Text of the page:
The New World of Real Estate Listing Marketing
As a writer for the New York Times website at About.com, I am privileged to write business advice and tutorials for real estate professionals. I find that there is still a lot of misunderstanding about the best ways to use the Internet to market their clients’ listings. Too many real estate agents and brokers spend too much money on print media, while neglecting the much richer environment and greater capabilities presented by the Web.Back in 2005, selling a home was easy, fast, and usually profitable. Get a real estate professional to throw it into the MLS (Multiple Listing Service), run some ads, and go to closing. Some home sellers even enjoyed bidding competition for their homes. Those were certainly “the good old days” of real estate.Contrasting today’s markets, we have double and triple the “days on market” in most areas, with homes languishing on the market unless aggressive price-slashing is implemented. And, that’s for normal homes at and around the median prices in most areas of the country. It is a tough market for those homes, but it’s even tougher for “special” homes. These homes could be special solely due to location, size and price. Others are homes on high value land with special development challenges and unique architecture. There is so much greater potential in the Web marketing of these homes than many real estate professionals recognize. Or, if they do recognize it, they still do not take advantage of it.Whatever the challenges, real estate brokerage and getting a home sold is all about “marketing,” not salesmanship. What’s the difference? Marketing is a planned activity that uses advertising and media to get the product in front of as many interested prospects as possible. It’s about doing a great job of presenting the product, and getting that prospect to respond. Advertising is used to get the word out, but marketing is the plan and structure of the campaign, as well as the selection of the media in which it will be run.How It’s Been DoneThere have been a whole lot of real estate brokers and agents doing the very same things for many years. And, most of them are still doing the very same things over and over again. Remember the definition of insanity: “doing the same thing over and over again and expecting different results.”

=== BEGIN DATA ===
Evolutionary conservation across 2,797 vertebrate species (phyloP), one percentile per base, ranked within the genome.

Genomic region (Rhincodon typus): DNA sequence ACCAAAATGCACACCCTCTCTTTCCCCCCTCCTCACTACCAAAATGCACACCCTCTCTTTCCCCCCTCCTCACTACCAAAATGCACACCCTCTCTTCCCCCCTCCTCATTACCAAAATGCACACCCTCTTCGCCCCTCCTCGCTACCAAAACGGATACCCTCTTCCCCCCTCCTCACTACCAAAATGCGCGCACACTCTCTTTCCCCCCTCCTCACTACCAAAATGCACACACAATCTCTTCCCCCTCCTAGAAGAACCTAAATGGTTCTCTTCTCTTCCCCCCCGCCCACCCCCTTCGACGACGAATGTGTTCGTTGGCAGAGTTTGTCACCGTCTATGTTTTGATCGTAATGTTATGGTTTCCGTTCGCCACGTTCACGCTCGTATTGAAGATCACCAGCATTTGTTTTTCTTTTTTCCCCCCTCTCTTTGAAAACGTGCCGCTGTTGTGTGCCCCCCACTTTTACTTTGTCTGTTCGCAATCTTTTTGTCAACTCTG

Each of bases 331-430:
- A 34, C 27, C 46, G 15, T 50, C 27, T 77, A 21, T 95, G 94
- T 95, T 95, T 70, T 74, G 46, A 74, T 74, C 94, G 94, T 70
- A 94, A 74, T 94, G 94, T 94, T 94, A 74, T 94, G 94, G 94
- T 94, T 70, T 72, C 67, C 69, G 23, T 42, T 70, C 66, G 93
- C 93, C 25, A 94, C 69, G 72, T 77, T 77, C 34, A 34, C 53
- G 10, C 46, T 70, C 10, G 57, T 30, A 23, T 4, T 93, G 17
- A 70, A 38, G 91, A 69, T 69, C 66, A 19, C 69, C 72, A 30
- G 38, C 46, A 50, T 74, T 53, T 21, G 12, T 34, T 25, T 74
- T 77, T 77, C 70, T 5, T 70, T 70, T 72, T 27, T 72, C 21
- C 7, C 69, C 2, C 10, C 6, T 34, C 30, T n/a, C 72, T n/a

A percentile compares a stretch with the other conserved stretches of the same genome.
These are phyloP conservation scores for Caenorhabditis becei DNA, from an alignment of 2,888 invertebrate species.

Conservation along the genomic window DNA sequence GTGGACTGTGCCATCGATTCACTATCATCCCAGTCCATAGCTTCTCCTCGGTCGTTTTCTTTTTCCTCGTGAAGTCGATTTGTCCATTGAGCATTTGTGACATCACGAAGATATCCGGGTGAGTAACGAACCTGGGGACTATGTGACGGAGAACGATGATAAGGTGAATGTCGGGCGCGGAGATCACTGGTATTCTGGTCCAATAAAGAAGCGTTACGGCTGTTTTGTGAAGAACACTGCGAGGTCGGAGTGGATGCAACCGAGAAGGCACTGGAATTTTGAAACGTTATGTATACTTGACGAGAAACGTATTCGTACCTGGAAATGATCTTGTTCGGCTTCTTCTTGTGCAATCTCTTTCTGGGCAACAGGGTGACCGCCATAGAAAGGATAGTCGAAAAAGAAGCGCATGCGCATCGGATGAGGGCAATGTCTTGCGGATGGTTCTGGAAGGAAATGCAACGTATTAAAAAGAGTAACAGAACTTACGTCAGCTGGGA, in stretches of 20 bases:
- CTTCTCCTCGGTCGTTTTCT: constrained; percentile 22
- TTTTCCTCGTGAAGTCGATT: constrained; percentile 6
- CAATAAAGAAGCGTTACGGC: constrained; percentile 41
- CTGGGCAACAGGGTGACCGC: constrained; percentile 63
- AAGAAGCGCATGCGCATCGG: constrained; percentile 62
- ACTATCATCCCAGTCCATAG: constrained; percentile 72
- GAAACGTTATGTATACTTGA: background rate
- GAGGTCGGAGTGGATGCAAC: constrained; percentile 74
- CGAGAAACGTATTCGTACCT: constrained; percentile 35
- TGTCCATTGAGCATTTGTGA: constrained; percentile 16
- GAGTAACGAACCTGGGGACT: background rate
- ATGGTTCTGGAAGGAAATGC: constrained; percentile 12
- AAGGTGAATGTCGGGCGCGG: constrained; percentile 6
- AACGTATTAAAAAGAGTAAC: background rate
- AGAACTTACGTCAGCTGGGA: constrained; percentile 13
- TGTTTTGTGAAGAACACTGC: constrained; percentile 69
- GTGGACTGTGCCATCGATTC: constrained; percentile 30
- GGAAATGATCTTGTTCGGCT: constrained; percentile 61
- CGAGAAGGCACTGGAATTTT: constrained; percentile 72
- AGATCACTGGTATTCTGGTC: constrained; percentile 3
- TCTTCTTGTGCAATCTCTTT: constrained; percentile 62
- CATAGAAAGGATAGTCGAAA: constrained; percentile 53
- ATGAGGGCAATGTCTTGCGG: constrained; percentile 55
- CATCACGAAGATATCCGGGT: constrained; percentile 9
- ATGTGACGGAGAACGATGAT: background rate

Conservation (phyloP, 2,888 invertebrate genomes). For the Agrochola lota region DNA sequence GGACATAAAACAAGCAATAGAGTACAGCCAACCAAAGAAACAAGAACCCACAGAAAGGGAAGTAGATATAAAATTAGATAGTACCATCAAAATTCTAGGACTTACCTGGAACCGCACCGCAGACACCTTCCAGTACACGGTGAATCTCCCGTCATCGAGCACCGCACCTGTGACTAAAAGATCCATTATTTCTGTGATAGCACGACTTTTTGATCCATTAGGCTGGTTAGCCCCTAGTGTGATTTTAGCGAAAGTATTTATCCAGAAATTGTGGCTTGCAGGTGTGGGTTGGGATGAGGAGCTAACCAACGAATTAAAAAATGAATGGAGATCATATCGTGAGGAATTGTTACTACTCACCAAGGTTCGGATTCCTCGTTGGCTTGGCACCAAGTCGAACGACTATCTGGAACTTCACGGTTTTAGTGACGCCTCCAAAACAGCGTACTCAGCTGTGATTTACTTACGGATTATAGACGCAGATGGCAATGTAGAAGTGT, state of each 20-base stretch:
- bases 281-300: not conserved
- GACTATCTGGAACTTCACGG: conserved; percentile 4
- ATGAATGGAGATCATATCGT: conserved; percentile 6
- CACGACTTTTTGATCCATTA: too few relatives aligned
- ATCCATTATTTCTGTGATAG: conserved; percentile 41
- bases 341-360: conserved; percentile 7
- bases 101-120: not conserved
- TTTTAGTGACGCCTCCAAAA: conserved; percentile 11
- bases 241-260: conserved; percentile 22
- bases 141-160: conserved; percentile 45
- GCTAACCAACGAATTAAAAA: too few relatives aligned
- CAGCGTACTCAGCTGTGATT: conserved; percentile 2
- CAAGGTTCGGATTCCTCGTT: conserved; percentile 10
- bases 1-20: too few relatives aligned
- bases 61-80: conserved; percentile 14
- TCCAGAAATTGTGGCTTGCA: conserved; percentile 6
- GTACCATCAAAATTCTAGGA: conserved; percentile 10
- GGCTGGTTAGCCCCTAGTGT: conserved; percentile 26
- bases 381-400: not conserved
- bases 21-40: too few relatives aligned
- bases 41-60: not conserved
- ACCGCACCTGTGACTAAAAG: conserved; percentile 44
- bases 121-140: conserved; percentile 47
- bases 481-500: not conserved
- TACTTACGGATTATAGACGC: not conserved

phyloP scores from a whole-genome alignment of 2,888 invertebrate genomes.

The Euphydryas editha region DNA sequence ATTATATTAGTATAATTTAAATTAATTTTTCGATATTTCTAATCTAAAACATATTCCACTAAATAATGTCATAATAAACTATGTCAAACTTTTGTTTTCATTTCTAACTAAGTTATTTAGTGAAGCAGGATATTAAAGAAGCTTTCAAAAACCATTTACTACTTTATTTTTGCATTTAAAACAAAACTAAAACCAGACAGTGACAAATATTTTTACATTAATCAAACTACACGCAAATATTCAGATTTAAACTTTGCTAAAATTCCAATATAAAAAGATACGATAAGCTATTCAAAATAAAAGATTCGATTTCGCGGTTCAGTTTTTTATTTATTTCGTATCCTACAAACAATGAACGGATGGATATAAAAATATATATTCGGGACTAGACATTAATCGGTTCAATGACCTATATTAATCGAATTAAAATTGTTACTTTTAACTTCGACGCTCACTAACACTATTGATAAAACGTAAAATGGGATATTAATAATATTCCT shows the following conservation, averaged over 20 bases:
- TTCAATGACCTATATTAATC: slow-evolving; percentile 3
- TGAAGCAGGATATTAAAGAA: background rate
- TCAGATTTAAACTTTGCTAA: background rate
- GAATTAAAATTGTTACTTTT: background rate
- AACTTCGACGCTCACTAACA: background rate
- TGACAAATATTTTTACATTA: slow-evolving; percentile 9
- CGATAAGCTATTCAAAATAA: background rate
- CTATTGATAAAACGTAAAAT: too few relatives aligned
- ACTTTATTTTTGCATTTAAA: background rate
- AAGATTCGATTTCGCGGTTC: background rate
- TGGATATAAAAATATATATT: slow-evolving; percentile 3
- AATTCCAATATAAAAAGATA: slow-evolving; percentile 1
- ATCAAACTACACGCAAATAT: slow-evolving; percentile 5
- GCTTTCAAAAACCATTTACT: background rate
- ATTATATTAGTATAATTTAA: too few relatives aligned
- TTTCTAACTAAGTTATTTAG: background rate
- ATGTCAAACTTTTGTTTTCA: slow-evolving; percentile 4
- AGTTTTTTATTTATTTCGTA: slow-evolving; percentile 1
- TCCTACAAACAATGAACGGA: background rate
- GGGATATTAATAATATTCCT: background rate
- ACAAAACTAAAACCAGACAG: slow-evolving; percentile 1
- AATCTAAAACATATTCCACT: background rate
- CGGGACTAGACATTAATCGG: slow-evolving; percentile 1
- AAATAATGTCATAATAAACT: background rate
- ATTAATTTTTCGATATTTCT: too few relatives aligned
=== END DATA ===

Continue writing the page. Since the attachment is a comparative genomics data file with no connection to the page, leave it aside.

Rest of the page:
Put the property into the MLS (Multiple Listing Service).
Put some ads in the local newspaper real estate section, maybe some in color, others B&W. Almost all will have a single photo of the property.
Put an ad in the local “Homes” magazine; again with one photo, sometimes two or three if a larger ad is purchased.
In the last few years: put the property up on the broker’s website on a page titled “Our Listings” or “Featured Listings.”